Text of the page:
Sunday, July 21, 2013

German African-North Sea land swap-- Caprivi Strip

I am learning more than I ever imagined about Namibia in Paul Theroux's book The Last Train to Zona Verde. I'll be the first to admit that my knowledge of Sub-Saharan African geography is atrocious. With a blank map, I can identify ten countries, tops.

Well, look at this map of Namibia (a former German, and then South African, colony). Notice that strip on the northeastern corner? That is the Caprivi Strip. How did that come about?

Well, the Germans wanted access from Namibia to its eastern African possessions (Burundi, Rwanda, and mainland Tanzania). You see, the strip gave it access to the Zambizi River. (However, it wasn't until after the acquisition of the Caprivi Strip that Germany learned that that section of the river was unnavigable.)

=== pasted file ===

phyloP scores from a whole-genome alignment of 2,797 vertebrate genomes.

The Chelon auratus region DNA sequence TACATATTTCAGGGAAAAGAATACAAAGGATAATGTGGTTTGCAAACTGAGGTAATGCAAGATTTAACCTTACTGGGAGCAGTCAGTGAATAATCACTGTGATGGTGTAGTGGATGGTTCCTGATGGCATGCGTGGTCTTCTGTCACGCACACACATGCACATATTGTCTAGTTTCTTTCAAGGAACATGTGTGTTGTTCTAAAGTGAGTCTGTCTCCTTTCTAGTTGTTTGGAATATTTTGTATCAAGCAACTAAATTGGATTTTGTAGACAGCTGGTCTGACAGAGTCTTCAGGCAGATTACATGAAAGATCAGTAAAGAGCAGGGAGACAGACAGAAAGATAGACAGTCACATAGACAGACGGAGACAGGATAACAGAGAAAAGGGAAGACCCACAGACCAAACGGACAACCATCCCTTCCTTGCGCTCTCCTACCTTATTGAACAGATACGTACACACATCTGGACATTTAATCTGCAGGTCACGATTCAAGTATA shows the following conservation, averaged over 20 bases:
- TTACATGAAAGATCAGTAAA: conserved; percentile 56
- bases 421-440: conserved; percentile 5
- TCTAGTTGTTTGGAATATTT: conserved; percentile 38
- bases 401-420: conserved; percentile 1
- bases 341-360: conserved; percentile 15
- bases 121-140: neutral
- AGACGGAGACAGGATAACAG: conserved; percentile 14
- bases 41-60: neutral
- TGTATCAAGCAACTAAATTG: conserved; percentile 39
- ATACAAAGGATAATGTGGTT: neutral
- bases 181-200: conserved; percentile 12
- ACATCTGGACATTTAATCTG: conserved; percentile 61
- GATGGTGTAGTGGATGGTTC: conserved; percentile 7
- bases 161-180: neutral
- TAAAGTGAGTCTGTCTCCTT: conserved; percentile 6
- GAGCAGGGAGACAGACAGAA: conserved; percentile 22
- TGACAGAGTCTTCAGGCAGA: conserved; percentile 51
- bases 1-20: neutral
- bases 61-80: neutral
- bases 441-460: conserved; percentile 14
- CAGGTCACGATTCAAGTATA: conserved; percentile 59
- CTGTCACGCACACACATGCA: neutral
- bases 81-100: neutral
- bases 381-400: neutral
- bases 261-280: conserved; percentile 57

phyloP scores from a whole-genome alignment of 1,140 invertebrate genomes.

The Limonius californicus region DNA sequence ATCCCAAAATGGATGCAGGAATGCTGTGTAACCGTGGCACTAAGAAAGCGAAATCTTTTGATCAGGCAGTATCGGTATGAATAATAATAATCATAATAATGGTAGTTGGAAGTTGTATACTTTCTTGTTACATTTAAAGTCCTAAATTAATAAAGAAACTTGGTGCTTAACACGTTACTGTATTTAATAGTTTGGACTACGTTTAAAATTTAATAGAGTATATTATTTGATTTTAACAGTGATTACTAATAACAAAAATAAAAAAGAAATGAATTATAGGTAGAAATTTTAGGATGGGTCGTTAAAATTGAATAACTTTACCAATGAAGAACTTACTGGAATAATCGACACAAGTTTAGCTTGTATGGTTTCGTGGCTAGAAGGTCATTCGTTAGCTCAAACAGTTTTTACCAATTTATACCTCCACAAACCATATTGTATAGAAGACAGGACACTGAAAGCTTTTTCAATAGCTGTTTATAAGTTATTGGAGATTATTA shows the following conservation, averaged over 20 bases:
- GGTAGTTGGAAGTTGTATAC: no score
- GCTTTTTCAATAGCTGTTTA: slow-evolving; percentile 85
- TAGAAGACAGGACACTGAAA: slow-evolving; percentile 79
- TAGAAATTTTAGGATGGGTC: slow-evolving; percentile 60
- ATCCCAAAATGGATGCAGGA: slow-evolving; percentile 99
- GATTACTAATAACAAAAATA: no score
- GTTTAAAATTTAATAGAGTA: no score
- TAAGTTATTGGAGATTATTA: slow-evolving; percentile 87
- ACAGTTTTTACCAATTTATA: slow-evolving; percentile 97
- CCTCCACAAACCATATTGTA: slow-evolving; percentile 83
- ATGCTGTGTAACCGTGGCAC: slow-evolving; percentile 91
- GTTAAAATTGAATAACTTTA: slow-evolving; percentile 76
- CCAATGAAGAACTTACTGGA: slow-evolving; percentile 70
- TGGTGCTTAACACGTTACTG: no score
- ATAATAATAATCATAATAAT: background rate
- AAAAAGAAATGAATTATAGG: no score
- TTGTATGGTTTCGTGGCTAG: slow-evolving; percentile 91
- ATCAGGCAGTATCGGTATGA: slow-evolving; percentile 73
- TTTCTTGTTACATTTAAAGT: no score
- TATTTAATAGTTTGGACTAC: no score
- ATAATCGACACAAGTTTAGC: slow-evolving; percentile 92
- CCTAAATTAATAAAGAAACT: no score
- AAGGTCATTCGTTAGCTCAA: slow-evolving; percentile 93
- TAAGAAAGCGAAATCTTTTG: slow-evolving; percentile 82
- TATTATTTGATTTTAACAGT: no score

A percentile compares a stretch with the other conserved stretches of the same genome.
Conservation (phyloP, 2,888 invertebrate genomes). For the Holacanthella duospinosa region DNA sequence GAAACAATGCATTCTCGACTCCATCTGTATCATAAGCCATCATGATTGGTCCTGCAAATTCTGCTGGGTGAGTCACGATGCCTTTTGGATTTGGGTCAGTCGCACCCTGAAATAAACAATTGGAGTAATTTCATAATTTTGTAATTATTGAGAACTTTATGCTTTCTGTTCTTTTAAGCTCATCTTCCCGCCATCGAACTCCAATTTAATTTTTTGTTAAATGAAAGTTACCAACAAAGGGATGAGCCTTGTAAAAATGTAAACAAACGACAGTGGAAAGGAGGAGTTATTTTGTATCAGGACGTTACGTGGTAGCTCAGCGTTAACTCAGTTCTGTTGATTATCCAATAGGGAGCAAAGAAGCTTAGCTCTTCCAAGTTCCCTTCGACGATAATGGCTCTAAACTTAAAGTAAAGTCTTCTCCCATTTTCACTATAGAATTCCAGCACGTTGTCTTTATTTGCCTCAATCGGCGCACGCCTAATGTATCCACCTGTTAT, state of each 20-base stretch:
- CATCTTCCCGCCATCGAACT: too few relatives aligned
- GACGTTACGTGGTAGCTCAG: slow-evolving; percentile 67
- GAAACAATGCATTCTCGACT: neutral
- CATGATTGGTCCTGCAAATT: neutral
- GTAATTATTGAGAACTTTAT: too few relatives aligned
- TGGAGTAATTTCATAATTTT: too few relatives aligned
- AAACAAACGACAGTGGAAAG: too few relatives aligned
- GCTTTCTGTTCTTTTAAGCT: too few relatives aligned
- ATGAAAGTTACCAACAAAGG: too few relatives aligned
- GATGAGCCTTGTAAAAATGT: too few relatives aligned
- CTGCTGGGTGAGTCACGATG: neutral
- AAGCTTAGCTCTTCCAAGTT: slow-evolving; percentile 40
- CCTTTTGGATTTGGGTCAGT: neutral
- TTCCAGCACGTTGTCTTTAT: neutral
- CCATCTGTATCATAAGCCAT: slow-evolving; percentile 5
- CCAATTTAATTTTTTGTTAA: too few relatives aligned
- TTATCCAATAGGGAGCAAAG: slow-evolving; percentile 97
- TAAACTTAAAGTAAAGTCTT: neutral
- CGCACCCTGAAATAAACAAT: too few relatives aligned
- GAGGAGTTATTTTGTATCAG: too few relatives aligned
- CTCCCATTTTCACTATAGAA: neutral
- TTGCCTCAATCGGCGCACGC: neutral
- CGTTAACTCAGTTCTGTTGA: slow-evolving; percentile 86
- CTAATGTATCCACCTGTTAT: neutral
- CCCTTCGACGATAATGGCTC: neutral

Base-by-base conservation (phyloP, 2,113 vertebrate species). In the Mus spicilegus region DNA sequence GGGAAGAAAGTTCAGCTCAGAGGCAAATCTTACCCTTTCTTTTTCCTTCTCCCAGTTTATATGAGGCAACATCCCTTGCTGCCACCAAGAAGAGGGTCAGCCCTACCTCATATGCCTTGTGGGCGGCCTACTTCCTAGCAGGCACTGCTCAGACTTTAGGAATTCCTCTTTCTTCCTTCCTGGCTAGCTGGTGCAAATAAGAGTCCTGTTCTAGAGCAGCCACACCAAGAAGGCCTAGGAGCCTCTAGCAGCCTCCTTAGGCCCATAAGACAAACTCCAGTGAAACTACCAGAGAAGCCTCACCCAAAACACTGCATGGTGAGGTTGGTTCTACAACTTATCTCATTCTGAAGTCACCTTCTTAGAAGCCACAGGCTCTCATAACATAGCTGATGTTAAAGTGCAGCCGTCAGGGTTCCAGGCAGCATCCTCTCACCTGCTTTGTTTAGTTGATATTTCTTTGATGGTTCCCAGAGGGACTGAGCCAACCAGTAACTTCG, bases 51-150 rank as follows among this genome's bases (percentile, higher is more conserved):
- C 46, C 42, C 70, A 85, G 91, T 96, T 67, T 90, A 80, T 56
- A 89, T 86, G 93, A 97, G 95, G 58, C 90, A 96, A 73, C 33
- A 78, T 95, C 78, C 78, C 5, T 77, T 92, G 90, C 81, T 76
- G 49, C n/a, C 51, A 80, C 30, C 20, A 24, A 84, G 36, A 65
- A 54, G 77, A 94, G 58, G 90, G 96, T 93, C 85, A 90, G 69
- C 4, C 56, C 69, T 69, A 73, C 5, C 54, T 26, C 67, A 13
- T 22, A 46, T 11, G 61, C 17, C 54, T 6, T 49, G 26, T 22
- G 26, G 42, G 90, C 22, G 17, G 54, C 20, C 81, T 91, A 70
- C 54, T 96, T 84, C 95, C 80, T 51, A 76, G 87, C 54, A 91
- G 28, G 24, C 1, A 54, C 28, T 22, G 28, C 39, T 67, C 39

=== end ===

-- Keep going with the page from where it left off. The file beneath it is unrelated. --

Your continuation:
How did Germany gain the strip? A land swap with Great Britain. In the 1890 Heligoland-Zanzibar Treaty, Britain gave Germany: the Caprivi Strip, Heligoland (an island off the coast of Denmark), and a promise not to assert power in the coastal region near Dar es Salaam. Germany in turn gave Britain: a sultanate on the Kenyan coast so that Britain could finish its railway to Lake Victoria and a promise not to assert power over Zanzibar. The two colonial powers also agreed upon boundaries in West Africa.

Map and more info about the Caprivi Strip here.

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